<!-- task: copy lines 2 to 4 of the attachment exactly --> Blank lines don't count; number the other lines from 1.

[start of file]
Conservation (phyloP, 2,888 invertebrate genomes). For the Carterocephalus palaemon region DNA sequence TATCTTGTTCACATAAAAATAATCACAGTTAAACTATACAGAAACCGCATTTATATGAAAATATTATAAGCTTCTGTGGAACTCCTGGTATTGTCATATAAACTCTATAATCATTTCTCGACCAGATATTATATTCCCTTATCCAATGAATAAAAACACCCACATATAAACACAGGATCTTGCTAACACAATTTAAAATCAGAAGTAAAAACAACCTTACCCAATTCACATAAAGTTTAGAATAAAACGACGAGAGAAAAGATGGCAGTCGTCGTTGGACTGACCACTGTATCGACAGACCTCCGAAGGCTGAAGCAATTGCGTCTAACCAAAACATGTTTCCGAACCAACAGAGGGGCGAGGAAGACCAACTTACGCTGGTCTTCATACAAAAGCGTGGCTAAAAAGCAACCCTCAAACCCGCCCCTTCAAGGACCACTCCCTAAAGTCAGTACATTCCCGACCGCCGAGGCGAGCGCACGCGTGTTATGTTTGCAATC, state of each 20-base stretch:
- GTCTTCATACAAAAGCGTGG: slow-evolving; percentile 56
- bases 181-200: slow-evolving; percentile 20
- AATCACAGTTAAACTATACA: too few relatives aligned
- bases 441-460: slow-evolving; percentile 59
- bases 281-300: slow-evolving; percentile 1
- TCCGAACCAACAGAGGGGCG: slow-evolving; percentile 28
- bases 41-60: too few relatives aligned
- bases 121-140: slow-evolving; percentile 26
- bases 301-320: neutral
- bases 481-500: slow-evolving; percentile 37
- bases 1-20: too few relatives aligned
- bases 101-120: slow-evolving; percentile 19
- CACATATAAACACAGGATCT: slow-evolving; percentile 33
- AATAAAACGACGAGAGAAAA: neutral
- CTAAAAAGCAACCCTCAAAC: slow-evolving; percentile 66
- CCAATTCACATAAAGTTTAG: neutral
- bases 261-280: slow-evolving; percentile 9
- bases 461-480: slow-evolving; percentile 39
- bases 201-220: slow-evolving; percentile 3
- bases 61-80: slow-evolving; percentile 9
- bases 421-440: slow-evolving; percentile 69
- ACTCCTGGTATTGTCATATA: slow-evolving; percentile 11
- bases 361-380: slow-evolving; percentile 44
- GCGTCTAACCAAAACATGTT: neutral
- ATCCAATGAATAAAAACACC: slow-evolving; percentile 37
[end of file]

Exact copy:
- GTCTTCATACAAAAGCGTGG: slow-evolving; percentile 56
- bases 181-200: slow-evolving; percentile 20
- AATCACAGTTAAACTATACA: too few relatives aligned